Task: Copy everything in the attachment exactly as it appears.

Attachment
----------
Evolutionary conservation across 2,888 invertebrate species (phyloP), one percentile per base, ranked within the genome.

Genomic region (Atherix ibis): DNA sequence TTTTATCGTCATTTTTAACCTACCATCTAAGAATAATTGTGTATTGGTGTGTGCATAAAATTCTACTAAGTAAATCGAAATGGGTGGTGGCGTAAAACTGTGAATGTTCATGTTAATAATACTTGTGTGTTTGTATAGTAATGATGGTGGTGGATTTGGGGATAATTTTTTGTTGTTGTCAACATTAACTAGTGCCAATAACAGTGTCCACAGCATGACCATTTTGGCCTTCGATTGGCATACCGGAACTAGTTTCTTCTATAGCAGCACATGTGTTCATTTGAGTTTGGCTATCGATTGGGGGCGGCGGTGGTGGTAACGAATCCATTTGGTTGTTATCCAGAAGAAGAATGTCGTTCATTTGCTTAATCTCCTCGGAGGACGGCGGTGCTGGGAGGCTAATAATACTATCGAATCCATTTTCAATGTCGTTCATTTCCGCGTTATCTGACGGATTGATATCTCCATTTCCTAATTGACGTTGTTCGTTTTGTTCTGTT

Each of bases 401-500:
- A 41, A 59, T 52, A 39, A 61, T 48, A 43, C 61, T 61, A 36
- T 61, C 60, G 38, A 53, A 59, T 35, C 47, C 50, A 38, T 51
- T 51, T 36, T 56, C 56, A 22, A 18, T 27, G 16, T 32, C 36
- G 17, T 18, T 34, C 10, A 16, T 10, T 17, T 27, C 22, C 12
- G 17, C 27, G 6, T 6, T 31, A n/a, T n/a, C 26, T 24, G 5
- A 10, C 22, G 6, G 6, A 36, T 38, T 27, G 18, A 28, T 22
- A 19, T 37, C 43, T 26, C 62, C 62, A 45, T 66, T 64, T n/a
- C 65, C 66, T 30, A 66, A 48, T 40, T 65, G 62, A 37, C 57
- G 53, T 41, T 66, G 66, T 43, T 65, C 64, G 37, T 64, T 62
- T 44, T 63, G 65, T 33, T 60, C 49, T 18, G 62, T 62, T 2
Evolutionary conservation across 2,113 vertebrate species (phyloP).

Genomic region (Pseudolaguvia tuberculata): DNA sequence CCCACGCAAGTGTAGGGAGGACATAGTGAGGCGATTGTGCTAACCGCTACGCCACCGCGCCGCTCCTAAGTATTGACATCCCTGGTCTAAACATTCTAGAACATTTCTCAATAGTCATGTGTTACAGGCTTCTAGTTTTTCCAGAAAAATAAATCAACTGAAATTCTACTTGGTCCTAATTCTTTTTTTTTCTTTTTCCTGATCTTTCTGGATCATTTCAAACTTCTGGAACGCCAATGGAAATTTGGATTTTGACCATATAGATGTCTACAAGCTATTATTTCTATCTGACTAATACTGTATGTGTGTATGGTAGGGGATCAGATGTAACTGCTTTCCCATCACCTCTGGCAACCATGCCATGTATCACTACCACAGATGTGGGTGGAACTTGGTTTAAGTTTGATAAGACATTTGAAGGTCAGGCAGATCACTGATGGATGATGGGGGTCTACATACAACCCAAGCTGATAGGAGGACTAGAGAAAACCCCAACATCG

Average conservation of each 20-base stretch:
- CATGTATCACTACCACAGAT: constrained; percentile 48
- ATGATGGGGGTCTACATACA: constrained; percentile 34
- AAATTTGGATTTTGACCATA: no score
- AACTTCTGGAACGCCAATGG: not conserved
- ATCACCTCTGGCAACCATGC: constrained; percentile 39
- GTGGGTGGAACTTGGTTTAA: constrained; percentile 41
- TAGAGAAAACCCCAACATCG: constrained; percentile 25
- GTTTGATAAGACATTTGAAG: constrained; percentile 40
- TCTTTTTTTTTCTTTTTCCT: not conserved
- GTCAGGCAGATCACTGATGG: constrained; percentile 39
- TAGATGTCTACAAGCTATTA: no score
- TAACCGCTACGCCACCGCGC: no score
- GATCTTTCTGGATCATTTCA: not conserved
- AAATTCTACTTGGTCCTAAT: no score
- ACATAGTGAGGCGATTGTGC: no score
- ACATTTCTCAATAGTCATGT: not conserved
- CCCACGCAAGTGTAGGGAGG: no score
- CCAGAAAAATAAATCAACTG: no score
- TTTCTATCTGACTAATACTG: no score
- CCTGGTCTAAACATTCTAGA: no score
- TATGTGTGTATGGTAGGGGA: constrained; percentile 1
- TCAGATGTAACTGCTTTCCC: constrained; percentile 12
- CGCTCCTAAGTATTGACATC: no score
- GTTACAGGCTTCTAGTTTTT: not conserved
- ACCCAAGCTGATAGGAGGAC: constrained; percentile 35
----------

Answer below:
Evolutionary conservation across 2,888 invertebrate species (phyloP), one percentile per base, ranked within the genome.

Genomic region (Atherix ibis): DNA sequence TTTTATCGTCATTTTTAACCTACCATCTAAGAATAATTGTGTATTGGTGTGTGCATAAAATTCTACTAAGTAAATCGAAATGGGTGGTGGCGTAAAACTGTGAATGTTCATGTTAATAATACTTGTGTGTTTGTATAGTAATGATGGTGGTGGATTTGGGGATAATTTTTTGTTGTTGTCAACATTAACTAGTGCCAATAACAGTGTCCACAGCATGACCATTTTGGCCTTCGATTGGCATACCGGAACTAGTTTCTTCTATAGCAGCACATGTGTTCATTTGAGTTTGGCTATCGATTGGGGGCGGCGGTGGTGGTAACGAATCCATTTGGTTGTTATCCAGAAGAAGAATGTCGTTCATTTGCTTAATCTCCTCGGAGGACGGCGGTGCTGGGAGGCTAATAATACTATCGAATCCATTTTCAATGTCGTTCATTTCCGCGTTATCTGACGGATTGATATCTCCATTTCCTAATTGACGTTGTTCGTTTTGTTCTGTT

Each of bases 401-500:
- A 41, A 59, T 52, A 39, A 61, T 48, A 43, C 61, T 61, A 36
- T 61, C 60, G 38, A 53, A 59, T 35, C 47, C 50, A 38, T 51
- T 51, T 36, T 56, C 56, A 22, A 18, T 27, G 16, T 32, C 36
- G 17, T 18, T 34, C 10, A 16, T 10, T 17, T 27, C 22, C 12
- G 17, C 27, G 6, T 6, T 31, A n/a, T n/a, C 26, T 24, G 5
- A 10, C 22, G 6, G 6, A 36, T 38, T 27, G 18, A 28, T 22
- A 19, T 37, C 43, T 26, C 62, C 62, A 45, T 66, T 64, T n/a
- C 65, C 66, T 30, A 66, A 48, T 40, T 65, G 62, A 37, C 57
- G 53, T 41, T 66, G 66, T 43, T 65, C 64, G 37, T 64, T 62
- T 44, T 63, G 65, T 33, T 60, C 49, T 18, G 62, T 62, T 2
Evolutionary conservation across 2,113 vertebrate species (phyloP).

Genomic region (Pseudolaguvia tuberculata): DNA sequence CCCACGCAAGTGTAGGGAGGACATAGTGAGGCGATTGTGCTAACCGCTACGCCACCGCGCCGCTCCTAAGTATTGACATCCCTGGTCTAAACATTCTAGAACATTTCTCAATAGTCATGTGTTACAGGCTTCTAGTTTTTCCAGAAAAATAAATCAACTGAAATTCTACTTGGTCCTAATTCTTTTTTTTTCTTTTTCCTGATCTTTCTGGATCATTTCAAACTTCTGGAACGCCAATGGAAATTTGGATTTTGACCATATAGATGTCTACAAGCTATTATTTCTATCTGACTAATACTGTATGTGTGTATGGTAGGGGATCAGATGTAACTGCTTTCCCATCACCTCTGGCAACCATGCCATGTATCACTACCACAGATGTGGGTGGAACTTGGTTTAAGTTTGATAAGACATTTGAAGGTCAGGCAGATCACTGATGGATGATGGGGGTCTACATACAACCCAAGCTGATAGGAGGACTAGAGAAAACCCCAACATCG

Average conservation of each 20-base stretch:
- CATGTATCACTACCACAGAT: constrained; percentile 48
- ATGATGGGGGTCTACATACA: constrained; percentile 34
- AAATTTGGATTTTGACCATA: no score
- AACTTCTGGAACGCCAATGG: not conserved
- ATCACCTCTGGCAACCATGC: constrained; percentile 39
- GTGGGTGGAACTTGGTTTAA: constrained; percentile 41
- TAGAGAAAACCCCAACATCG: constrained; percentile 25
- GTTTGATAAGACATTTGAAG: constrained; percentile 40
- TCTTTTTTTTTCTTTTTCCT: not conserved
- GTCAGGCAGATCACTGATGG: constrained; percentile 39
- TAGATGTCTACAAGCTATTA: no score
- TAACCGCTACGCCACCGCGC: no score
- GATCTTTCTGGATCATTTCA: not conserved
- AAATTCTACTTGGTCCTAAT: no score
- ACATAGTGAGGCGATTGTGC: no score
- ACATTTCTCAATAGTCATGT: not conserved
- CCCACGCAAGTGTAGGGAGG: no score
- CCAGAAAAATAAATCAACTG: no score
- TTTCTATCTGACTAATACTG: no score
- CCTGGTCTAAACATTCTAGA: no score
- TATGTGTGTATGGTAGGGGA: constrained; percentile 1
- TCAGATGTAACTGCTTTCCC: constrained; percentile 12
- CGCTCCTAAGTATTGACATC: no score
- GTTACAGGCTTCTAGTTTTT: not conserved
- ACCCAAGCTGATAGGAGGAC: constrained; percentile 35